The degree to which the Il-76 replaced the An-12 in practice speaks to the nature of Soviet “economics” and the failure of Soviet then Russian planning to field a more efficient more directly equivalent aircraft (An-70 and other failed or apparently stalled programs).

Very quick simplified overview of aircraft in this class at below:

 
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uk 75

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Sorry I understand the points but at this time the USAF and other C130 operators have not replaced their machines with a jet. The various prototypes your list shows are only slowly coming into service.
As for An12 the Russians have not built one since 1973. Saying the Il76 did not replace it is like saying the Hastings did not replace the Dakota because the RAF still used some into the 1960s.
 

drejr

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The degree to which the Il-76 replaced the An-12 in practice speaks to the nature of Soviet “economics” and the failure of Soviet then Russian planning to field a more efficient more directly equivalent aircraft (An-70 and other failed or apparently stalled programs)

Yes, sometimes certain capabilities are just lost.
 
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kaiserd

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Sorry I understand the points but at this time the USAF and other C130 operators have not replaced their machines with a jet. The various prototypes your list shows are only slowly coming into service.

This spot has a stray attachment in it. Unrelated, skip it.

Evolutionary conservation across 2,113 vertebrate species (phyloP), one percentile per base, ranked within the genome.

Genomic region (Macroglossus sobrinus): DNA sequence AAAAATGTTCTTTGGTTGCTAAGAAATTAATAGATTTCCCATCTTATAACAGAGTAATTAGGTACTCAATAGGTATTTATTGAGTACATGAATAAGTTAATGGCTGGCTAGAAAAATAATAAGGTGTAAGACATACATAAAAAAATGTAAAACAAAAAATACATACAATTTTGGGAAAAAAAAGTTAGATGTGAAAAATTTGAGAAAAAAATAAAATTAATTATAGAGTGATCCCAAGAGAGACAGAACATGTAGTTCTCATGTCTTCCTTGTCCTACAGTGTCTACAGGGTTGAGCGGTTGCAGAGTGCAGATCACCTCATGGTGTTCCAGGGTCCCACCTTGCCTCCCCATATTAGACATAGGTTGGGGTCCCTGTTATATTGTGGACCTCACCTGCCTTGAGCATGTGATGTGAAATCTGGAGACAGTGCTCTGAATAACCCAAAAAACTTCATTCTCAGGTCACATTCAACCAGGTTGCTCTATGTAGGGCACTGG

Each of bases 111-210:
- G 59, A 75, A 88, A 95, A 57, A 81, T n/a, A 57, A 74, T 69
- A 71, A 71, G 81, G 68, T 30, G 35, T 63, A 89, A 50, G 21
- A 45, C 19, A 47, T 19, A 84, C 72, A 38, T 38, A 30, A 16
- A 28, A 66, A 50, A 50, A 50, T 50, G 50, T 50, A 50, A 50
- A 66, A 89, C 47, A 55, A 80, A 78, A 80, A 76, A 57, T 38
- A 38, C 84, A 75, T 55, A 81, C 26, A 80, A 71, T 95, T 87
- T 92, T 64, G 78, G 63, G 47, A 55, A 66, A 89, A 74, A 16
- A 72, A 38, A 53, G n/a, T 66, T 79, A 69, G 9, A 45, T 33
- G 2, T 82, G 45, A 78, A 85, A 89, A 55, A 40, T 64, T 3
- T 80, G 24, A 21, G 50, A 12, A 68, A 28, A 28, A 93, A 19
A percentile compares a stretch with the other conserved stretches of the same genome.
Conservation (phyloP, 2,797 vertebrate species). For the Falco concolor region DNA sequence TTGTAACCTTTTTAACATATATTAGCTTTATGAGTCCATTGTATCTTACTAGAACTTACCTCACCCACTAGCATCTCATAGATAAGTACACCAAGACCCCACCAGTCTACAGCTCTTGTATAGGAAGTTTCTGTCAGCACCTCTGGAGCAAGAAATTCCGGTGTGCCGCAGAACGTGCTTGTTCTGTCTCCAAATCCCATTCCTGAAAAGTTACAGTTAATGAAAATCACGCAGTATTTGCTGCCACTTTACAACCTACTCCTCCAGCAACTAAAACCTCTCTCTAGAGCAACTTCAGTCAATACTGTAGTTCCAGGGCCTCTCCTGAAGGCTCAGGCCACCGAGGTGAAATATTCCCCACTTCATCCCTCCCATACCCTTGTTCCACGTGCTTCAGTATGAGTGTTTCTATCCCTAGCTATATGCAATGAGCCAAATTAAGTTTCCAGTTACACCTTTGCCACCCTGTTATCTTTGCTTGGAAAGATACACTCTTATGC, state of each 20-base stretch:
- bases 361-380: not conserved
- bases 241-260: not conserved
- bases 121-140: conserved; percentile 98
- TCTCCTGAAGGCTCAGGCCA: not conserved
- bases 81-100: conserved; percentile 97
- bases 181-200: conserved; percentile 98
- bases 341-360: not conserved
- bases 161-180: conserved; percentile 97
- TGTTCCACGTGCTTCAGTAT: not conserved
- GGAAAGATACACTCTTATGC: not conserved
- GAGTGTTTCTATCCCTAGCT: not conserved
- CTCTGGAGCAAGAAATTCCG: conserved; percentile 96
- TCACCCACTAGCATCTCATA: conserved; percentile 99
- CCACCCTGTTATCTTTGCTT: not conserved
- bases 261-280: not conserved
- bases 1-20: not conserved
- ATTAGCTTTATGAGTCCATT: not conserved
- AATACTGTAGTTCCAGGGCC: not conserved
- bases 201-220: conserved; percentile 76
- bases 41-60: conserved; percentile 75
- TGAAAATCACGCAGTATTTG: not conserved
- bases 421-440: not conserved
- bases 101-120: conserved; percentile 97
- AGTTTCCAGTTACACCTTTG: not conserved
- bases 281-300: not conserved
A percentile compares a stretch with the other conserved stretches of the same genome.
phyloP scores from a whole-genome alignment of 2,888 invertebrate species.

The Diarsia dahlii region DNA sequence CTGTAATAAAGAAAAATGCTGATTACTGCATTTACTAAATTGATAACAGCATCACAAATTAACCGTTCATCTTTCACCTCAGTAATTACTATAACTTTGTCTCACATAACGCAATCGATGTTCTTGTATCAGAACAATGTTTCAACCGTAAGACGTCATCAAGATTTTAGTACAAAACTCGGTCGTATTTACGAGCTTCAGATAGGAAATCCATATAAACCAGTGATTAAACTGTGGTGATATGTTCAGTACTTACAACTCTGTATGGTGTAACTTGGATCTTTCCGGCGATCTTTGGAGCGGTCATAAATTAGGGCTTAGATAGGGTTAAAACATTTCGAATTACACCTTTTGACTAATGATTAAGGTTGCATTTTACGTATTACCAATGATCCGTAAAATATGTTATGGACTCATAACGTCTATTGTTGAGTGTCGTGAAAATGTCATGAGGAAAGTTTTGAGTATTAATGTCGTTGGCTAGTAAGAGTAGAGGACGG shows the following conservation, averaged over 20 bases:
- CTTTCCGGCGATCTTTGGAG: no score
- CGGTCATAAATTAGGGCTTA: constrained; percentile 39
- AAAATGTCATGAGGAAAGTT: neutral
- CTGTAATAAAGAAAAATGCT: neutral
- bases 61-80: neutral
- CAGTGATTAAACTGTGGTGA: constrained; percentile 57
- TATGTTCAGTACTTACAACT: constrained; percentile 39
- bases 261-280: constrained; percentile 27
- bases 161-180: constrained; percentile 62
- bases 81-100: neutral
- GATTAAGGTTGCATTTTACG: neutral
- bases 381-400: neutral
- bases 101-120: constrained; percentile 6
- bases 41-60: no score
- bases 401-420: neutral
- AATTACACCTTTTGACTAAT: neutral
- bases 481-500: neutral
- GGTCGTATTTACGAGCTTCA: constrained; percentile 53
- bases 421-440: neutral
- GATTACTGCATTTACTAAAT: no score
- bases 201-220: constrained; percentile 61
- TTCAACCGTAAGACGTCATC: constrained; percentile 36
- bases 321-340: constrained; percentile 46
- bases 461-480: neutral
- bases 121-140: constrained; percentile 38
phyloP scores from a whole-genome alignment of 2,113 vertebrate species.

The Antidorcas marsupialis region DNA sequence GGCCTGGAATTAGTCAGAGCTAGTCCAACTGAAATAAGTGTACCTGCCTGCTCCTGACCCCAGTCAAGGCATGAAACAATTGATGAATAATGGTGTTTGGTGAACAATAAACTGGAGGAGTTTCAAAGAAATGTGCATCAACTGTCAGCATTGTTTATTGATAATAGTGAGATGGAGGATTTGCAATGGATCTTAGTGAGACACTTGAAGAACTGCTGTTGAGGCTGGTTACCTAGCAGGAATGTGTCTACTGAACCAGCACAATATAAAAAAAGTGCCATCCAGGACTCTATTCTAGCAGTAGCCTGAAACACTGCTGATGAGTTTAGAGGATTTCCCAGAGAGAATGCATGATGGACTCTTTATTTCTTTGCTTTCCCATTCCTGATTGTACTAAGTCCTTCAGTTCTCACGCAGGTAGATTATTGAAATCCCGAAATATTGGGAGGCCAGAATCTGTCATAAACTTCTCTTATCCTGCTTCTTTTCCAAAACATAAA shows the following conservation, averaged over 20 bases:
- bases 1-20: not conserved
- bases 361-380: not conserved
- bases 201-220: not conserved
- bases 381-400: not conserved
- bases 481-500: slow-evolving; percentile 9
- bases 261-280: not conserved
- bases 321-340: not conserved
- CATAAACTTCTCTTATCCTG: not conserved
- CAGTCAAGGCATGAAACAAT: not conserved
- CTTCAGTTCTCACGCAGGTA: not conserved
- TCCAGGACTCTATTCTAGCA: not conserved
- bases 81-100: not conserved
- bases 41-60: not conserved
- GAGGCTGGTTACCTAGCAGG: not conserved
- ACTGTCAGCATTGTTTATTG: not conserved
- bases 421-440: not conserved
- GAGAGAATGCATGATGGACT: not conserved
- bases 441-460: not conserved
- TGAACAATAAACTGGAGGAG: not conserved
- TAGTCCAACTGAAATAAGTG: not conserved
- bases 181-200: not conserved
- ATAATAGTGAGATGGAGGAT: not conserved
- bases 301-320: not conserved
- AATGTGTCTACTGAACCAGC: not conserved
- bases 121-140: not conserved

As for An12 the Russians have not built one since 1973. Saying the Il76 did not replace it is like saying the Hastings did not replace the Dakota because the RAF still used some into the 1960s.
But by that logic the USAF partially replaced the C-130 with the C-141 which in turn was replaced by the C-17. And later C-130s then partially replaced some of the earlier C-130s.
And the USSR/ Russia did something similar with the Il-76 re: the An-12 but their specific circumstances meant that the remaining part of the An-12 (and An-26s, An-32s) fleet were/ are being left to decline in service rather than being replaced.

This doesn’t really speak to the suitability of the IL-76 as an An-12 or C-130 replacement. Indeed if size and cost (to buy and operate) are completely put to one side (which it would have to be done to consider the Il-76 or a direct equivalent design a genuine direct C-130 replacement) then the C-17 is the far more capable C-130 replacement.
And the C-17 did partially replace the C-130 in airforces that didn’t have an equivalent larger airlifter capacity that was being directly replaced (like in the RAF) - similar to the scenario for the Il-76 when it entered USSR service and its relationship to the An-12.